According to two systematic evidence reviews published in Annals of Internal Medicine, behavioral interventions offer limited improvements in glycemic control for patients with type 1 and type 2 diabetes. Such interventions did not seem to affect other health outcomes.
Type 1 diabetes
Type 1 diabetes is one of the most common chronic diseases in childhood and adolescents and is increasing in prevalence in the U.S. Intensive glycemic control has been proven to prevent diabetes-related health complications and death. Other factors, such as intensive lowering of blood pressure and diabetes-related stress management seem to improve outcomes, as well. Some data suggest that behavioral approaches for self-management programs benefit individuals with type 1 diabetes.
Researchers conducted a systematic review and meta-analysis of published research to determine the effects of behavioral programs for patients with type 1 diabetes on behavioral, clinical, and health outcomes and to investigate factors that might moderate the effect of such programs. They found that behavioral programs for type 1 diabetes offer some benefit for glycemic control, at least at short-term follow-up. The current evidence does not support encouraging patients with type 1 diabetes to participate in behavioral programs to improve outcomes except for glycemic control.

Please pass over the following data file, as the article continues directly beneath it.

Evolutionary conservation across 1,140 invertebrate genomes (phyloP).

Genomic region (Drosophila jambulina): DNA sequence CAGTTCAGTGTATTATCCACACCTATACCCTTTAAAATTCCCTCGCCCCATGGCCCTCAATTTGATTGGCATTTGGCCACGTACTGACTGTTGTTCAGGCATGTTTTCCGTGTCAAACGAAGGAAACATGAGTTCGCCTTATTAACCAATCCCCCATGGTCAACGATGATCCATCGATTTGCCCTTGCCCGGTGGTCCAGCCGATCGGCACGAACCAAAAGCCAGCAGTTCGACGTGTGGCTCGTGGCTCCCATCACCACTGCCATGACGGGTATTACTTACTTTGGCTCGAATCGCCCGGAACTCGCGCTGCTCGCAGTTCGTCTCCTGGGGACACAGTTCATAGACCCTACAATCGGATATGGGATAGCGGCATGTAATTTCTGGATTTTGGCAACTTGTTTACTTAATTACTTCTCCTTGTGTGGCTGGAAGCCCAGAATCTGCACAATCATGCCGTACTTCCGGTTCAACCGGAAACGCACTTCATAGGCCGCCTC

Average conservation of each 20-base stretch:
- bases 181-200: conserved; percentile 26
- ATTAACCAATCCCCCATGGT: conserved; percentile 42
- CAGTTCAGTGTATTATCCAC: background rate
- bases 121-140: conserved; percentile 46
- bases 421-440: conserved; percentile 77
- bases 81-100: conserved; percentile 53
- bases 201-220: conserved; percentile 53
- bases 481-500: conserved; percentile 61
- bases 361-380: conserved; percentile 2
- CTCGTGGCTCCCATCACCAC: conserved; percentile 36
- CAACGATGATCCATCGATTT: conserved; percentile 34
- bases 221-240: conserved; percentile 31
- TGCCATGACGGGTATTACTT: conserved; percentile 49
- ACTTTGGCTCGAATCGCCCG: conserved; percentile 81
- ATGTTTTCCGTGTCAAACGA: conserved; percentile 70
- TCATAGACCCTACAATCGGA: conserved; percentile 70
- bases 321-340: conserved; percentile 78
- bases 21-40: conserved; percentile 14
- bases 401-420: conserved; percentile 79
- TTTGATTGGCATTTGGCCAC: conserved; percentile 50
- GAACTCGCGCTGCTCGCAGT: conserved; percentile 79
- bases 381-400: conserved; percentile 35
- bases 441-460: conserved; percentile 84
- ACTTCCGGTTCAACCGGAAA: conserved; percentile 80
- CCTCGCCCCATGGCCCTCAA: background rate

Type 2 diabetes
More than 29 million Americans suffer from type 2 diabetes. Tight glycemic control is important for reducing microvascular complications, as is management of body weight, blood pressure, and cholesterol levels. As such, patients with type 2 diabetes are advised to adhere to multiple self-care behaviors, including healthy eating, being active, taking medications, and healthy coping. Evidence suggests that behavioral interventions can help patients stick to their programs and achieve better health outcomes.
Researchers reviewed published evidence to identify factors that could improve the effectiveness of behavioral programs for adults with type 2 diabetes. They found that more intensive programs were more effective and worked better for patients with suboptimal glycemic control than for those with good control. Self-management education programs with 10 or fewer hours of contact with delivery personnel provided little benefit.